By Steve Moran

For most of my adult life, I have felt that mission statements were silly. And I am not alone. Every time I say that in a public setting, people nod their heads and smile.

My thinking on mission statements is shifting. I continue to believe that most mission statements have little to no value. They take hours and hours to create, with everyone needing to be in complete agreement, and then if you were to go ask team members or customers about the mission statement of the places they work or shop, most would have NO IDEA.

The other big problem with mission statements is that they are often states of being rather than aspirational.

Good Examples of Bad

Here are a few mission statements (outside senior living) that experts consider to be good and yet completely miss the mark:

JetBlue: “To inspire humanity — both in the air and on the ground.”

Tesla: “To accelerate the world’s transition to sustainable energy.”

Amazon: “To be Earth’s most customer-centric company, where customers can find and discover anything they might want to buy online, and endeavors to offer its customers the lowest possible prices.”

The list is endless, and you might be wondering what’s wrong with them. They are not really mission statements, they are marketing slogans.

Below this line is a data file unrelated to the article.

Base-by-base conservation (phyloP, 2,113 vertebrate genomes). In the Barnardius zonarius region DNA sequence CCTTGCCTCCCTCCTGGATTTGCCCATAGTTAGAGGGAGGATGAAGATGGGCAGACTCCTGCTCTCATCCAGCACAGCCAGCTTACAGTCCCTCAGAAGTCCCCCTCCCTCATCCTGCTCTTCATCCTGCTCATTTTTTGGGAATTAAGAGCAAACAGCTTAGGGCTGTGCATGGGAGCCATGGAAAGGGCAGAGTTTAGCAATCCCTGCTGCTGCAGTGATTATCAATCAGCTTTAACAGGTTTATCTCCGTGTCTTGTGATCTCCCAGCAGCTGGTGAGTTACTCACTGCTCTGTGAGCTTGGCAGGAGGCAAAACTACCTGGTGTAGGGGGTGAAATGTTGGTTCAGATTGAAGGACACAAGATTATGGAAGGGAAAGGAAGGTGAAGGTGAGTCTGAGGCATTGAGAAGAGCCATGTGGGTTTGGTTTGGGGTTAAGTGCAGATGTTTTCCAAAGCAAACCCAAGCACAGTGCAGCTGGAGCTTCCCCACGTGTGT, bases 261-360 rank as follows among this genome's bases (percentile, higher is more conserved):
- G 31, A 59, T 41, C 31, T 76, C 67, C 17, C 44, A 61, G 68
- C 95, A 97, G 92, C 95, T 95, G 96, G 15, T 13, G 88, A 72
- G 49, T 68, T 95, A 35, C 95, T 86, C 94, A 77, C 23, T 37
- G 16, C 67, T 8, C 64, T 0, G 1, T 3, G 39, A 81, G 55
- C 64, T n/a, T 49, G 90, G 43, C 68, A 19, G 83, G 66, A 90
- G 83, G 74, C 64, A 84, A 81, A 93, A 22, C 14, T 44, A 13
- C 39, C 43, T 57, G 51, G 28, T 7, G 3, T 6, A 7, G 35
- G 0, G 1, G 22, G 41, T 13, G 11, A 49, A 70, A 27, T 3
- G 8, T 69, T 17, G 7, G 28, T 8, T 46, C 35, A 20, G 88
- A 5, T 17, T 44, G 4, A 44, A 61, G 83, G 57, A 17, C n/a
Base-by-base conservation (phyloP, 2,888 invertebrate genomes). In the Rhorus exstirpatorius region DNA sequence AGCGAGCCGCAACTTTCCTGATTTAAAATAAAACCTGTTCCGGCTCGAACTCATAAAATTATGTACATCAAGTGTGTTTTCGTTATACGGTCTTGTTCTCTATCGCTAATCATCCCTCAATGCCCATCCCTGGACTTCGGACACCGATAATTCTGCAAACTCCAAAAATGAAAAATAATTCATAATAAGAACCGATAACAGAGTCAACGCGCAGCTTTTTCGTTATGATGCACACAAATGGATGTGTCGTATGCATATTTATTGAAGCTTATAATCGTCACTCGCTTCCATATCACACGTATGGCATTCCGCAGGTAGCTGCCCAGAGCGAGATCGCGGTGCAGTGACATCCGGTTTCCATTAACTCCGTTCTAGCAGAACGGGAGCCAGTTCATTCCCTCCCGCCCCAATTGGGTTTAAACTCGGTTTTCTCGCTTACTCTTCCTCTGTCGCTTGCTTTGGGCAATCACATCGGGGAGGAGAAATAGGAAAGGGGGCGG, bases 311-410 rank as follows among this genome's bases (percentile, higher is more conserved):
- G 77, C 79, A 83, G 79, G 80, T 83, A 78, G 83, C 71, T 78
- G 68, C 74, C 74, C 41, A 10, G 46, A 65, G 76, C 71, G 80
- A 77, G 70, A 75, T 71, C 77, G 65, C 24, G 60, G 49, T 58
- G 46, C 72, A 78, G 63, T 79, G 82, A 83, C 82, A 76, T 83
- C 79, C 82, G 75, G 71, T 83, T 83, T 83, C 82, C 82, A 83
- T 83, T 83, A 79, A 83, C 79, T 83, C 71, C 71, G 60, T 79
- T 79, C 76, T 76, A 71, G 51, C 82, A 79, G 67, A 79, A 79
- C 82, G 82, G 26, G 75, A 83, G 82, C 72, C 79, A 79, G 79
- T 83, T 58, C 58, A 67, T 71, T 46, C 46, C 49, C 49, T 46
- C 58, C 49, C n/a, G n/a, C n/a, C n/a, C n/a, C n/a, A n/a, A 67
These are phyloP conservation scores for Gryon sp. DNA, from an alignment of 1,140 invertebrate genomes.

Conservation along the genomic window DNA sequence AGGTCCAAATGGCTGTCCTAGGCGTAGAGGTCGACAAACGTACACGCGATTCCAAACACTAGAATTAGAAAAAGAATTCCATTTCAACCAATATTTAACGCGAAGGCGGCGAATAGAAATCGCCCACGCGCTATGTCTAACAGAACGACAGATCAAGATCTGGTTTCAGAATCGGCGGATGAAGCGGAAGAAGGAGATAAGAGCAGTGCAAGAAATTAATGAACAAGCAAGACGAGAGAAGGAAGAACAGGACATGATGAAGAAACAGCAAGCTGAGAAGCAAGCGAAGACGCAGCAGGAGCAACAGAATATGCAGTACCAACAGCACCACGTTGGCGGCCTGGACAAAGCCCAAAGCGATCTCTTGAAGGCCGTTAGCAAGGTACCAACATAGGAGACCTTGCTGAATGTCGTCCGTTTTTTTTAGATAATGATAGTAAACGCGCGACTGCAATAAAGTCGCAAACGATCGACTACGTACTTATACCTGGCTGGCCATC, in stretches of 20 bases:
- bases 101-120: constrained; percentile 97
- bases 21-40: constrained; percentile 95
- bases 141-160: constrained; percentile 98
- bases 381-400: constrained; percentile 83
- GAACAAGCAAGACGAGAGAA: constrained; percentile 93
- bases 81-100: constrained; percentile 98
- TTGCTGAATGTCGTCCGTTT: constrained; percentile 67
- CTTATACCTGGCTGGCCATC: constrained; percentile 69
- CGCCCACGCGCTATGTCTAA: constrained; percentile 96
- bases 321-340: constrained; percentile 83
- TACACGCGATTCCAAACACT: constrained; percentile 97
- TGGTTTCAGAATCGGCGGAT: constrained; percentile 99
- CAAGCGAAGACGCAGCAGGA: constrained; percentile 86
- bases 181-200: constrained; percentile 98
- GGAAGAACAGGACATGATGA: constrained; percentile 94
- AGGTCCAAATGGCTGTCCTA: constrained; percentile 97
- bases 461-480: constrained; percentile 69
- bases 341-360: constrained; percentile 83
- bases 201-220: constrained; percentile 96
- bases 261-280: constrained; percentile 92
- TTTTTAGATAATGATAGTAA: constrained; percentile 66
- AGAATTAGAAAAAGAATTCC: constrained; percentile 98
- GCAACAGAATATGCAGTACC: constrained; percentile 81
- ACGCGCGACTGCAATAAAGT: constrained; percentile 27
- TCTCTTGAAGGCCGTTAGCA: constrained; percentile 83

Imagine these instead:

JetBlue: “Connect people to what’s important in their lives through friendly, reliable, and low-cost air travel.” That is actually Southwest Airlines’ mission, and it is something that every single team member can embrace as their own. And look at the difference between the two airlines.

Tesla: “To create great transportation experiences for humans while saving the planet.”

Amazon: “To give customers of the world great products and great prices with amazing customer service.”

Senior Living Foresight: (You knew it was coming, right?) “To make the lives of people who live and work in senior living better.”

Mission Statements That Transform Organizations and Change the World

  1. They have to be big and bold. If they are not, no one will care.
  2. They have to be achievable. “World” peace would be dumb, because it is impossible.
  3. They have to be aspirational. They need to represent a journey to something or someplace, not a state of being.
  4. They have to be memorable. This means they can’t be too long.
  5. They have to be something that every single team member can own, from the CEO to the intern.
  6. They have to be something that can be repeated over and over and over and over and over again.

We all want to be part of something special and unique, something that changes the world. The right mission statement can be tied to the behavior of both organizational leaders and organizations.